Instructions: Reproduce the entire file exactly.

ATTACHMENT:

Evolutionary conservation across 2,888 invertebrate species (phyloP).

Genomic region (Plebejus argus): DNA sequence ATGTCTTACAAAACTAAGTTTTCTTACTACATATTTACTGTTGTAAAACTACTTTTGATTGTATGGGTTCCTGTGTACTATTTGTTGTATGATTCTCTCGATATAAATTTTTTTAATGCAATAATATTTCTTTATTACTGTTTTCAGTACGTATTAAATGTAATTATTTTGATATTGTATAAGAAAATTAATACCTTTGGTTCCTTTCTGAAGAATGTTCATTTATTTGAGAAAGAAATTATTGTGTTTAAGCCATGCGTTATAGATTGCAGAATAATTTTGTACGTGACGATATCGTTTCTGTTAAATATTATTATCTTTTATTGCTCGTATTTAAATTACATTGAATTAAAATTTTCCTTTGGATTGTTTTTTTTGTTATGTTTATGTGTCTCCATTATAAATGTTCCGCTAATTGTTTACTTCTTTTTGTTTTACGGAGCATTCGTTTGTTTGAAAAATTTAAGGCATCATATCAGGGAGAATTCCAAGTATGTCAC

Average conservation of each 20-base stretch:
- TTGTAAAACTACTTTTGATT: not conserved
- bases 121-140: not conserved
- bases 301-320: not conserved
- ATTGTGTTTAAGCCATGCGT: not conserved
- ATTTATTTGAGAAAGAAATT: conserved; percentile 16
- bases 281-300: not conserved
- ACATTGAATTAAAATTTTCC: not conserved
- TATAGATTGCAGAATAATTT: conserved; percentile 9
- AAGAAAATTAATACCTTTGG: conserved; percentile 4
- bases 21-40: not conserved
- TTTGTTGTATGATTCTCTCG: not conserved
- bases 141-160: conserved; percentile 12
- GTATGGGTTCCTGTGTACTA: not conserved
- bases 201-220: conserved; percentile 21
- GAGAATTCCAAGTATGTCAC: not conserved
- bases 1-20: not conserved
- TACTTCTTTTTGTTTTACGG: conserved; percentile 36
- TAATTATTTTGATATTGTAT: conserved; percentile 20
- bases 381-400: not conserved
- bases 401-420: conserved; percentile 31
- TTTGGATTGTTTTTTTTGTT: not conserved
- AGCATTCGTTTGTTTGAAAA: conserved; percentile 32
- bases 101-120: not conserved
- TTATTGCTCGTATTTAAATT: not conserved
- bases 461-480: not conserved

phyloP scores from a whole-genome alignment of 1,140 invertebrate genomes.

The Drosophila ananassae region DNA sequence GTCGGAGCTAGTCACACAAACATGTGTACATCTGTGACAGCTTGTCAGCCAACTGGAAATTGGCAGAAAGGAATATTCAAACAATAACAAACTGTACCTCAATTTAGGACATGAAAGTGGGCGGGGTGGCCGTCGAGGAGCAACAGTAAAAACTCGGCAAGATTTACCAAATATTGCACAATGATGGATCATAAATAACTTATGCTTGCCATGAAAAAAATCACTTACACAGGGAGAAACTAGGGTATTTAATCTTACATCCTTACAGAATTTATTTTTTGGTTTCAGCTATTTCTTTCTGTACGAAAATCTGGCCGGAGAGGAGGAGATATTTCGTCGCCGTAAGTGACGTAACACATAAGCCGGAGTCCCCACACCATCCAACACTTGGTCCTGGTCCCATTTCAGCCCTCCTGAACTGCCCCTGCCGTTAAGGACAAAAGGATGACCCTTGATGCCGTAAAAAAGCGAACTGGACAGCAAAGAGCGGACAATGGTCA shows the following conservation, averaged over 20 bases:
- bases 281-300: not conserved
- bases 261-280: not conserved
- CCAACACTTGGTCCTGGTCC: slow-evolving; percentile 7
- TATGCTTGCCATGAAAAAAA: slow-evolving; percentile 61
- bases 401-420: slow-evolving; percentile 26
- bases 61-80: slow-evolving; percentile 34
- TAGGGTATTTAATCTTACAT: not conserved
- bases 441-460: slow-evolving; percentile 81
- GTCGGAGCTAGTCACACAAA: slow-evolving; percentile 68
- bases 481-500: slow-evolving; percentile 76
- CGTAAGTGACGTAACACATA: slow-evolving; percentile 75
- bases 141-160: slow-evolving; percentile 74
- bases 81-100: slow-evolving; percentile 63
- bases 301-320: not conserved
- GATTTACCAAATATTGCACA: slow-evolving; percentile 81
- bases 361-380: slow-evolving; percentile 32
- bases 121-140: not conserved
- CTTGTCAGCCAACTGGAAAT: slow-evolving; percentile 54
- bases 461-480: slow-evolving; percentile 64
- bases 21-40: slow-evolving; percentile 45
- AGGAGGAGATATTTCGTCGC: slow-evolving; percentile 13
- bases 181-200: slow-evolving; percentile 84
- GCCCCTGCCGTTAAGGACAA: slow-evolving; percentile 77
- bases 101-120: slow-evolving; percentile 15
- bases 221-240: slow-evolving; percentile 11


Evolutionary conservation across 2,888 invertebrate species (phyloP).

Genomic region (Plebejus argus): DNA sequence ATGTCTTACAAAACTAAGTTTTCTTACTACATATTTACTGTTGTAAAACTACTTTTGATTGTATGGGTTCCTGTGTACTATTTGTTGTATGATTCTCTCGATATAAATTTTTTTAATGCAATAATATTTCTTTATTACTGTTTTCAGTACGTATTAAATGTAATTATTTTGATATTGTATAAGAAAATTAATACCTTTGGTTCCTTTCTGAAGAATGTTCATTTATTTGAGAAAGAAATTATTGTGTTTAAGCCATGCGTTATAGATTGCAGAATAATTTTGTACGTGACGATATCGTTTCTGTTAAATATTATTATCTTTTATTGCTCGTATTTAAATTACATTGAATTAAAATTTTCCTTTGGATTGTTTTTTTTGTTATGTTTATGTGTCTCCATTATAAATGTTCCGCTAATTGTTTACTTCTTTTTGTTTTACGGAGCATTCGTTTGTTTGAAAAATTTAAGGCATCATATCAGGGAGAATTCCAAGTATGTCAC

Average conservation of each 20-base stretch:
- TTGTAAAACTACTTTTGATT: not conserved
- bases 121-140: not conserved
- bases 301-320: not conserved
- ATTGTGTTTAAGCCATGCGT: not conserved
- ATTTATTTGAGAAAGAAATT: conserved; percentile 16
- bases 281-300: not conserved
- ACATTGAATTAAAATTTTCC: not conserved
- TATAGATTGCAGAATAATTT: conserved; percentile 9
- AAGAAAATTAATACCTTTGG: conserved; percentile 4
- bases 21-40: not conserved
- TTTGTTGTATGATTCTCTCG: not conserved
- bases 141-160: conserved; percentile 12
- GTATGGGTTCCTGTGTACTA: not conserved
- bases 201-220: conserved; percentile 21
- GAGAATTCCAAGTATGTCAC: not conserved
- bases 1-20: not conserved
- TACTTCTTTTTGTTTTACGG: conserved; percentile 36
- TAATTATTTTGATATTGTAT: conserved; percentile 20
- bases 381-400: not conserved
- bases 401-420: conserved; percentile 31
- TTTGGATTGTTTTTTTTGTT: not conserved
- AGCATTCGTTTGTTTGAAAA: conserved; percentile 32
- bases 101-120: not conserved
- TTATTGCTCGTATTTAAATT: not conserved
- bases 461-480: not conserved

phyloP scores from a whole-genome alignment of 1,140 invertebrate genomes.

The Drosophila ananassae region DNA sequence GTCGGAGCTAGTCACACAAACATGTGTACATCTGTGACAGCTTGTCAGCCAACTGGAAATTGGCAGAAAGGAATATTCAAACAATAACAAACTGTACCTCAATTTAGGACATGAAAGTGGGCGGGGTGGCCGTCGAGGAGCAACAGTAAAAACTCGGCAAGATTTACCAAATATTGCACAATGATGGATCATAAATAACTTATGCTTGCCATGAAAAAAATCACTTACACAGGGAGAAACTAGGGTATTTAATCTTACATCCTTACAGAATTTATTTTTTGGTTTCAGCTATTTCTTTCTGTACGAAAATCTGGCCGGAGAGGAGGAGATATTTCGTCGCCGTAAGTGACGTAACACATAAGCCGGAGTCCCCACACCATCCAACACTTGGTCCTGGTCCCATTTCAGCCCTCCTGAACTGCCCCTGCCGTTAAGGACAAAAGGATGACCCTTGATGCCGTAAAAAAGCGAACTGGACAGCAAAGAGCGGACAATGGTCA shows the following conservation, averaged over 20 bases:
- bases 281-300: not conserved
- bases 261-280: not conserved
- CCAACACTTGGTCCTGGTCC: slow-evolving; percentile 7
- TATGCTTGCCATGAAAAAAA: slow-evolving; percentile 61
- bases 401-420: slow-evolving; percentile 26
- bases 61-80: slow-evolving; percentile 34
- TAGGGTATTTAATCTTACAT: not conserved
- bases 441-460: slow-evolving; percentile 81
- GTCGGAGCTAGTCACACAAA: slow-evolving; percentile 68
- bases 481-500: slow-evolving; percentile 76
- CGTAAGTGACGTAACACATA: slow-evolving; percentile 75
- bases 141-160: slow-evolving; percentile 74
- bases 81-100: slow-evolving; percentile 63
- bases 301-320: not conserved
- GATTTACCAAATATTGCACA: slow-evolving; percentile 81
- bases 361-380: slow-evolving; percentile 32
- bases 121-140: not conserved
- CTTGTCAGCCAACTGGAAAT: slow-evolving; percentile 54
- bases 461-480: slow-evolving; percentile 64
- bases 21-40: slow-evolving; percentile 45
- AGGAGGAGATATTTCGTCGC: slow-evolving; percentile 13
- bases 181-200: slow-evolving; percentile 84
- GCCCCTGCCGTTAAGGACAA: slow-evolving; percentile 77
- bases 101-120: slow-evolving; percentile 15
- bases 221-240: slow-evolving; percentile 11